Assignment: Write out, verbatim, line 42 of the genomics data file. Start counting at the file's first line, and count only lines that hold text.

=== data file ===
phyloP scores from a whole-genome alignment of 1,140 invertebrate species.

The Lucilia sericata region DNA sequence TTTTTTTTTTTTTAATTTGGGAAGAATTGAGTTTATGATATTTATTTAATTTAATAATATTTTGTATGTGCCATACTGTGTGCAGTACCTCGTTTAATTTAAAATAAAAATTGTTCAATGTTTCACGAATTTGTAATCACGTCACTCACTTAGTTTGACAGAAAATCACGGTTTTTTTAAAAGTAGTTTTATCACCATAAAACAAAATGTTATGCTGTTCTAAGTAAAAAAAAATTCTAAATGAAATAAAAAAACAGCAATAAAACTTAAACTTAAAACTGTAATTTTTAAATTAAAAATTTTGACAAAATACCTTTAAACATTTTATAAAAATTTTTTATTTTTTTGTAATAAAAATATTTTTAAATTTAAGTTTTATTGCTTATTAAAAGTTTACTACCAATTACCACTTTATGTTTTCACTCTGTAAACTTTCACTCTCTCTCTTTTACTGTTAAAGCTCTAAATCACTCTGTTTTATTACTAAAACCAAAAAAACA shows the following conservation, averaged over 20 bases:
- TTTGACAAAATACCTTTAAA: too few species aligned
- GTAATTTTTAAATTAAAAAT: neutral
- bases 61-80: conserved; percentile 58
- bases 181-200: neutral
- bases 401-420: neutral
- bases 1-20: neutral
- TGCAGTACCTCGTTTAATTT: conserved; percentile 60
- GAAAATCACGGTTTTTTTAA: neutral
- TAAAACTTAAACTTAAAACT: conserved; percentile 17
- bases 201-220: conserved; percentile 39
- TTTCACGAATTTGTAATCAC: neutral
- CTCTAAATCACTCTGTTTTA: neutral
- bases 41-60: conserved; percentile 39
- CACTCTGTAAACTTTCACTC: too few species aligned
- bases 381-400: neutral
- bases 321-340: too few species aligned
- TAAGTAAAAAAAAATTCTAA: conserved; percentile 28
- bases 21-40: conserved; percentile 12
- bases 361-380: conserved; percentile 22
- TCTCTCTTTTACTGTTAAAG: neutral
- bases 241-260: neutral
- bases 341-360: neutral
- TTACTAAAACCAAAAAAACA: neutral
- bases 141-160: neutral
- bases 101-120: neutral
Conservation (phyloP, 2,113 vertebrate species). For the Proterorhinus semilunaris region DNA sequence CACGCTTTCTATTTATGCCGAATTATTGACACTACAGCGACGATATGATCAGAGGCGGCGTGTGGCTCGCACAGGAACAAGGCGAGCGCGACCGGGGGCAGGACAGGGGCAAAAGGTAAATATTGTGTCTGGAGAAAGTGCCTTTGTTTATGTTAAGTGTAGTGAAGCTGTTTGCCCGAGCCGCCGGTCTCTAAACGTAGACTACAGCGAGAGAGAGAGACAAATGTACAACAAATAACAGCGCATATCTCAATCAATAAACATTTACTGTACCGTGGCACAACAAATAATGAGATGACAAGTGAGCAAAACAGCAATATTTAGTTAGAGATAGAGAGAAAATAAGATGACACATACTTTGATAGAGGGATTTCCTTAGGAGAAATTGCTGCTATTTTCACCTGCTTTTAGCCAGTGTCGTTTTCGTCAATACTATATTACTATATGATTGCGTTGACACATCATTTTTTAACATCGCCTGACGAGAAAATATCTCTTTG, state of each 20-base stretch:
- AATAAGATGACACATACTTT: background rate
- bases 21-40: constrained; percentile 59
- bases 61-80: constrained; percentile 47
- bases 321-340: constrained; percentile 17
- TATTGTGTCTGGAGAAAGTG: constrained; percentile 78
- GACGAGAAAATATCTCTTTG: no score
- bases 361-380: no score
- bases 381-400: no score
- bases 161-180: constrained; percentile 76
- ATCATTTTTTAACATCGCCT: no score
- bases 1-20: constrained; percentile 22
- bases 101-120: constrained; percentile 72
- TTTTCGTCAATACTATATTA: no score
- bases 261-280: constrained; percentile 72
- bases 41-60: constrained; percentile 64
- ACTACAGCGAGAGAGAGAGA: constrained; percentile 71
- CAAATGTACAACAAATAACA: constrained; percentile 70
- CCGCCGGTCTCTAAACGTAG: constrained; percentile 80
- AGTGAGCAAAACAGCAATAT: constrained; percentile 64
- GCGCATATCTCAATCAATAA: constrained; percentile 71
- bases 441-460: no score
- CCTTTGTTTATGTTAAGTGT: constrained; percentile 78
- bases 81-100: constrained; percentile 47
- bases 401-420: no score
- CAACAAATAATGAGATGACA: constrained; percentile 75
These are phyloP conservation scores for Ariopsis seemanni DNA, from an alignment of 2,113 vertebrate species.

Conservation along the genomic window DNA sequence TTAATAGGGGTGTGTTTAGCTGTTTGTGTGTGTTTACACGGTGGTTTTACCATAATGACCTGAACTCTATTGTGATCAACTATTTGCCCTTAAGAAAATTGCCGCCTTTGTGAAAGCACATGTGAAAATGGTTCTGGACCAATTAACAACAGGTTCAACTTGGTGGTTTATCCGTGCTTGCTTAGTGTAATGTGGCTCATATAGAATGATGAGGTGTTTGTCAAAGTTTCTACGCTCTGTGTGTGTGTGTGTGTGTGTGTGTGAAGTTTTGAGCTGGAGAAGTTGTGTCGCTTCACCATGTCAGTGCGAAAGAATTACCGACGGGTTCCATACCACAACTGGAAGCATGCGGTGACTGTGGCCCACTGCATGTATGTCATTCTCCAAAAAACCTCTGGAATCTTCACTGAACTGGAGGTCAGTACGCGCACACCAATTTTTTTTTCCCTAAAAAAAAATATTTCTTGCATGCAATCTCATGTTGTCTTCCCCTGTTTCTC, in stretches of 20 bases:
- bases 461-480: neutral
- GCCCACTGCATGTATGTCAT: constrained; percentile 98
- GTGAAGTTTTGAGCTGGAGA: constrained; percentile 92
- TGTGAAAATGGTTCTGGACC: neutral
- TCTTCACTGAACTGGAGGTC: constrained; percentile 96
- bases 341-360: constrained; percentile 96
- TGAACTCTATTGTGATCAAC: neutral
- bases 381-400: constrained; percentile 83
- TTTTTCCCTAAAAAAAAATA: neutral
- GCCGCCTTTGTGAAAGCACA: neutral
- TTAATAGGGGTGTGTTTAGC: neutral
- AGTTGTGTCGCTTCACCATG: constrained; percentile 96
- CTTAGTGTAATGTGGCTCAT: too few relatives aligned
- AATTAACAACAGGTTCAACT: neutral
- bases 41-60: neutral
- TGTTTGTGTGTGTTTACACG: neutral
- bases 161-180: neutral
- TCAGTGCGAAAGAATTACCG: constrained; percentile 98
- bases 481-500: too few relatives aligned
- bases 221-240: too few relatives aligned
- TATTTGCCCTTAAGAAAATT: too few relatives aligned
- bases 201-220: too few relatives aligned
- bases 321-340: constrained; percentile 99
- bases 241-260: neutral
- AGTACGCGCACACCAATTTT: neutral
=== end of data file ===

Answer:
- bases 261-280: constrained; percentile 72